Small Intestinal Bacterial Overgrowth, better known as SIBO, is an emerging diagnosis. It is being used to better understand the cause of Irritable Bowel Syndrome and other chronic bowel diseases. Just a few years ago, SIBO was more of a theory than a true diagnosis because of a lack of diagnostic testing and a lack of understanding of the microbiome in our gut. A healthy microbiome is now being better appreciated as an important role in our physical, mental, immunological, and overall health.
The 30-plus feet of the human small intestine should be a nearly sterile environment unlike the shorter large intestine that holds the majority of our microbial biomass. The small intestine, though, is prone to becoming home to bacteria by means of intestinal parasites, food poisoning, antibiotic use, or years of nutritional neglect and self-sabotage. It has been well documented that the typical American diet of high sugar and high carbohydrate foods can lead to preference and overgrowth of specific bacterial strains in our gut. If left unchecked these bacterial strains can alter the health balance of our gut’s microbiome and create devastating effects on our health.
It is well documented now that SIBO can be the cause of both chronic constipation and chronic loose bowels. It is also responsible for producing large amounts of intestinal gas, causing bloating, cramping, and severe abdominal distress. Studies are looking into other chronic conditions like fibromyalgia, chronic fatigue, and even depression having some relationship with SIBO.
Testing for SIBO
SIBO is not easy to detect because of its location in the small intestine. The best test to date is a breath test that looks for methane and hydrogen gas produced by the bacteria overgrowth. Methane and hydrogen are byproducts of the bacteria living in the gut and are not normal gases given off by healthy humans. Thus a breath test is fairly predictive of bacterial overgrowth. An at-home breath test can be ordered and performed easily by oneself. Here is a good test that may need a prescription from a physician. Our office will be happy to provide that to current patients.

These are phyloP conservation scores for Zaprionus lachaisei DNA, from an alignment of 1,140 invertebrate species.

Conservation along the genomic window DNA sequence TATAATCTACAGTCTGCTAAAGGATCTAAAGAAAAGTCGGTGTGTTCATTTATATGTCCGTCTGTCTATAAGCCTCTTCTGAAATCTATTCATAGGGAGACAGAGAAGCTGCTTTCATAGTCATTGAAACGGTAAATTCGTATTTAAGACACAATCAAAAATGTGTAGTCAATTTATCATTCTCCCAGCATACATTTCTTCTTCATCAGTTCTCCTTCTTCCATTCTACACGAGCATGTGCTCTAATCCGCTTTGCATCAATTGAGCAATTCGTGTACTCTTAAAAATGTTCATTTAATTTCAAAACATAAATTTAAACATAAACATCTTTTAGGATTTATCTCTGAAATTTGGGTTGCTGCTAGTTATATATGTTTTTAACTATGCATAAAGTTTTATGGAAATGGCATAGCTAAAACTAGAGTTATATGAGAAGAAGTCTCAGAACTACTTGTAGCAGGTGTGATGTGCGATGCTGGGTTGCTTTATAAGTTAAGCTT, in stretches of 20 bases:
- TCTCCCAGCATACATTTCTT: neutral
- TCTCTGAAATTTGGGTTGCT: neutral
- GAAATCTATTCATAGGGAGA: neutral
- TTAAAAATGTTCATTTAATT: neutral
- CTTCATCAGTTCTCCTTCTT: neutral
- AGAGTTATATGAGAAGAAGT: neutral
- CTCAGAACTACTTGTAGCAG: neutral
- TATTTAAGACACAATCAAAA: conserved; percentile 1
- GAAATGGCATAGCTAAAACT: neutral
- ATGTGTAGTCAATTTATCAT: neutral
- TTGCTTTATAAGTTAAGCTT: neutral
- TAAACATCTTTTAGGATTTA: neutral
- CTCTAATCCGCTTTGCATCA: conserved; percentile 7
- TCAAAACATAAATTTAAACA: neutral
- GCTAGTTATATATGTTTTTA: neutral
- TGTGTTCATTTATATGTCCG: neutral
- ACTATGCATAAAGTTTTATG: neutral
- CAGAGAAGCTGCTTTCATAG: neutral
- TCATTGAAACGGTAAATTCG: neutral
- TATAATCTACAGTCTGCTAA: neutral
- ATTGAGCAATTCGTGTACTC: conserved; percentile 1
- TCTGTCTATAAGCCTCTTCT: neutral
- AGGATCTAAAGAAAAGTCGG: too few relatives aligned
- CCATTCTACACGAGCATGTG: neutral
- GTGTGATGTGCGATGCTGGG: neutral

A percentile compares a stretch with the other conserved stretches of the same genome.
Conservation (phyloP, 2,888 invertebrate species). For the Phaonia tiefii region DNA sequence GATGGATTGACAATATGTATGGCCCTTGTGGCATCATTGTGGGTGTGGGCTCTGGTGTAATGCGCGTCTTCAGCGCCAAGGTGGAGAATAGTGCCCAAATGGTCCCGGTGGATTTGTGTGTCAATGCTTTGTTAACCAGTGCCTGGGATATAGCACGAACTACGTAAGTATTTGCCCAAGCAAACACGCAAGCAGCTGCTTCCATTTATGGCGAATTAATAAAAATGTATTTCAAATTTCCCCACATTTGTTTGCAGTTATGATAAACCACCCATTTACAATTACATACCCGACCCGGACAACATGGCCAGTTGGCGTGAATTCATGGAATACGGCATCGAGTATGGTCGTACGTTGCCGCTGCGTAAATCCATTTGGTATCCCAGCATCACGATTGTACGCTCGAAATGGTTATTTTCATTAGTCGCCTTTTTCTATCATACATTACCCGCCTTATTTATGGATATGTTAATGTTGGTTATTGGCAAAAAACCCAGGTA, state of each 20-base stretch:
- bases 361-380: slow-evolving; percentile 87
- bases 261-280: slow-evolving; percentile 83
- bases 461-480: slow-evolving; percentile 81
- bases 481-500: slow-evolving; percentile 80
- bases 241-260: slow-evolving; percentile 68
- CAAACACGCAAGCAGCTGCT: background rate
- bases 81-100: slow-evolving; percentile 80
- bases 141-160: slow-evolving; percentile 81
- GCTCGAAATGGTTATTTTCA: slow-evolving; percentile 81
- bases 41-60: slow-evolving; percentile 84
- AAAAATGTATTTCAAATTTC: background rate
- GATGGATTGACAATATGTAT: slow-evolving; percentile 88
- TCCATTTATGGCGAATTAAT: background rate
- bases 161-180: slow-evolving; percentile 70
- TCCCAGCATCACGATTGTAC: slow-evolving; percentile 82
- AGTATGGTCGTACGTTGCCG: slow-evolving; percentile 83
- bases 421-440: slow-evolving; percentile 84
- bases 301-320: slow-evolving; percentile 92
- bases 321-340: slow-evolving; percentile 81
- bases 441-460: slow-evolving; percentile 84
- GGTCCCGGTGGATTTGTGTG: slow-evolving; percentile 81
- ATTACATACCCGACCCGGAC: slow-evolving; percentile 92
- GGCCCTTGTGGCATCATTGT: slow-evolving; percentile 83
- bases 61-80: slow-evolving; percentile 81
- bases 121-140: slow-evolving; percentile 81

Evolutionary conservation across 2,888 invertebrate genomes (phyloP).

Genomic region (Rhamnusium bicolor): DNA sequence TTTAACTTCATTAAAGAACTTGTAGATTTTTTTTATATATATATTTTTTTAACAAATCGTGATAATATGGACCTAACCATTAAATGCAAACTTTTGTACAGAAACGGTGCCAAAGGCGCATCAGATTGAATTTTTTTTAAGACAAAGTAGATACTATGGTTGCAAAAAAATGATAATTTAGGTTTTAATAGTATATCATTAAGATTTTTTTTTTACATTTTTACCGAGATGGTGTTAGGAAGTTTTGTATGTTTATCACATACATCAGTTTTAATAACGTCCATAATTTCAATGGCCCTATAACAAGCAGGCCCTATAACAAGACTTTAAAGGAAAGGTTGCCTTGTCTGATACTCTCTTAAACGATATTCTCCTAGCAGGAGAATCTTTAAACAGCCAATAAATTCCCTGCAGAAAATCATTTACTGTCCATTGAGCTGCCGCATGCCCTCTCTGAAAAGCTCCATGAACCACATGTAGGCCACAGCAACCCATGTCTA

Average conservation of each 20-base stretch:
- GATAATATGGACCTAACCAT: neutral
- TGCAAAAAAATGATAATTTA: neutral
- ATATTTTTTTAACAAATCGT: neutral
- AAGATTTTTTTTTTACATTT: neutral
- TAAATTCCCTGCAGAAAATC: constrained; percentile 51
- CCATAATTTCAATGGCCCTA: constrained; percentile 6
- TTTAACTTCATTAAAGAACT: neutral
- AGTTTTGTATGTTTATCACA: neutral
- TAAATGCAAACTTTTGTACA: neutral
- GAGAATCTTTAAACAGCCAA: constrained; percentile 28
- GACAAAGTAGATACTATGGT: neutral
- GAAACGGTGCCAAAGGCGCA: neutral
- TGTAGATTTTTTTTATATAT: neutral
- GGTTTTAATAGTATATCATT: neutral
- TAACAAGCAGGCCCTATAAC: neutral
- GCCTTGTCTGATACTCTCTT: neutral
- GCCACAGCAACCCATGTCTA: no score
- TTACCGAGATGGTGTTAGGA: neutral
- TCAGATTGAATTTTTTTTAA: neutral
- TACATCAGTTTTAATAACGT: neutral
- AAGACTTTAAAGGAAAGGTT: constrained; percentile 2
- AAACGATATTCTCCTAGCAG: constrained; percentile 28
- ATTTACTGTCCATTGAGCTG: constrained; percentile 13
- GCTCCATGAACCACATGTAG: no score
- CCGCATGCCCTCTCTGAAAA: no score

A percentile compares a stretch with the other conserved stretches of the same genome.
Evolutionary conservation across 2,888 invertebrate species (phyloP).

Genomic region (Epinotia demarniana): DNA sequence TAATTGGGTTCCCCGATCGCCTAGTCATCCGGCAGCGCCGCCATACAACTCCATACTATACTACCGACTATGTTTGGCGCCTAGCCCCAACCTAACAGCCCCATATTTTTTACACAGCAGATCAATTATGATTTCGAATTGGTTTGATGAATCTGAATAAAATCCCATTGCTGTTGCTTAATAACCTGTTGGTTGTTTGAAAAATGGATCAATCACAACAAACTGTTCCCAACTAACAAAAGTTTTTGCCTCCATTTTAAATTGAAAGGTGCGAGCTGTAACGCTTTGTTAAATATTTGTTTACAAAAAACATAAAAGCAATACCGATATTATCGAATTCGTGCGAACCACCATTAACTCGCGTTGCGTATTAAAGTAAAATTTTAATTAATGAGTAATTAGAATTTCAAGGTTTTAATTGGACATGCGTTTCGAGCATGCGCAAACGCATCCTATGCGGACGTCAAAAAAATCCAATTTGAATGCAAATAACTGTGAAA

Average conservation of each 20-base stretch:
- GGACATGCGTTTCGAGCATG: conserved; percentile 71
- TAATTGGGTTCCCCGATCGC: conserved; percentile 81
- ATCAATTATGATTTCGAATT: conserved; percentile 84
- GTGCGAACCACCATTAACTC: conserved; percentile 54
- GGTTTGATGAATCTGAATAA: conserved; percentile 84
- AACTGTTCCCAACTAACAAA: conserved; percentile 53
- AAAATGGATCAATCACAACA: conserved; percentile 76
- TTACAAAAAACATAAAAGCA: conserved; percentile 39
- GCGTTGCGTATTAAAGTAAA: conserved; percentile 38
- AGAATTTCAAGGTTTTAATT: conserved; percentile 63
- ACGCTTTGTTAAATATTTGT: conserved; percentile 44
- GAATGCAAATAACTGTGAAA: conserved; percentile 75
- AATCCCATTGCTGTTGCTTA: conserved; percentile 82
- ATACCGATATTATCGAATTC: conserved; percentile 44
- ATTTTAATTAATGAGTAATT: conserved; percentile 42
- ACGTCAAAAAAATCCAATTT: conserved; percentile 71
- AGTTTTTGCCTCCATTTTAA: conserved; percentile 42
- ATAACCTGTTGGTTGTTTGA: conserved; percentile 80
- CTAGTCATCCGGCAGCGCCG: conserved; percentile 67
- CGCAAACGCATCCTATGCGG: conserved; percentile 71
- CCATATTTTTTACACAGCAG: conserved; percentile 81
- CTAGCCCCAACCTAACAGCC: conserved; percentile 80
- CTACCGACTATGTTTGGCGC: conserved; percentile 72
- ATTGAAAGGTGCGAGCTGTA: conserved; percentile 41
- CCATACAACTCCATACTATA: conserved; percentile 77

If the typical American diet is what can feed SIBO, the atypical American diet can starve SIBO. A low-carb, low-starch, low-sugar diet, commonly referred to as a low-FODMAP diet, can be beneficial in curbing SIBO. I would highly recommend patients begin with this lifestyle change for several weeks and evaluate the changes. Often symptoms will greatly improve and most will go away. The eating habits that we teach in our [LivFIt] seminar would be a perfect example of what to follow for someone trying to curb SIBO.
In some cases, though, more is needed for treating SIBO. Often the antibiotic Rifaximin and/or Neomycin is used to kill the bacteria in the small intestine. These antibiotics are preferred as they do not seem to alter the bacteria in the more important large intestine. During antibiotic treatment it is important to increase carbohydrates back into the diet temporarily. Guar gum, sweet potatoes, and yucca can be good sources of starchy carbohydrates during the use of the antibiotic. These foods help the effectiveness of the antibiotic by allowing its uptake by the bacteria while they are feeding on the carbohydrate source.
Nutritional Help for SIBO
During and after treatment, the intake of fermented foods can be important to properly colonize the gut with appropriate bacteria. Foods such as sauerkraut, apple cider vinegar, kimchi, kefir, and kombucha can be great additions to the daily diet. You can also increase the healthy gut bacteria by taking a probiotic. Make sure you source this from a reputable office or healthy store, as cheap probiotics are often worthless in effect.
SIBO Often Returns
One last note, SIBO is hard to kill. It can easily re-occur even when being treated properly. Some studies have the recurrence rate at nearly 50%. Working diligently with a competent professional on both dietary prevention and treatment is key.
Learn More at [LivFit]
Do you want to learn more on SIBO, how to heal the gut, and how foods can help heal the body? Join us for our [LivFit] seminar series starting March 29 at our Roanoke chiropractic office. The class is just about full and will sell out. We would love to have you join us! Learn more on our [LivFit] page.
Dr. Daryl Rich, DC, CSCS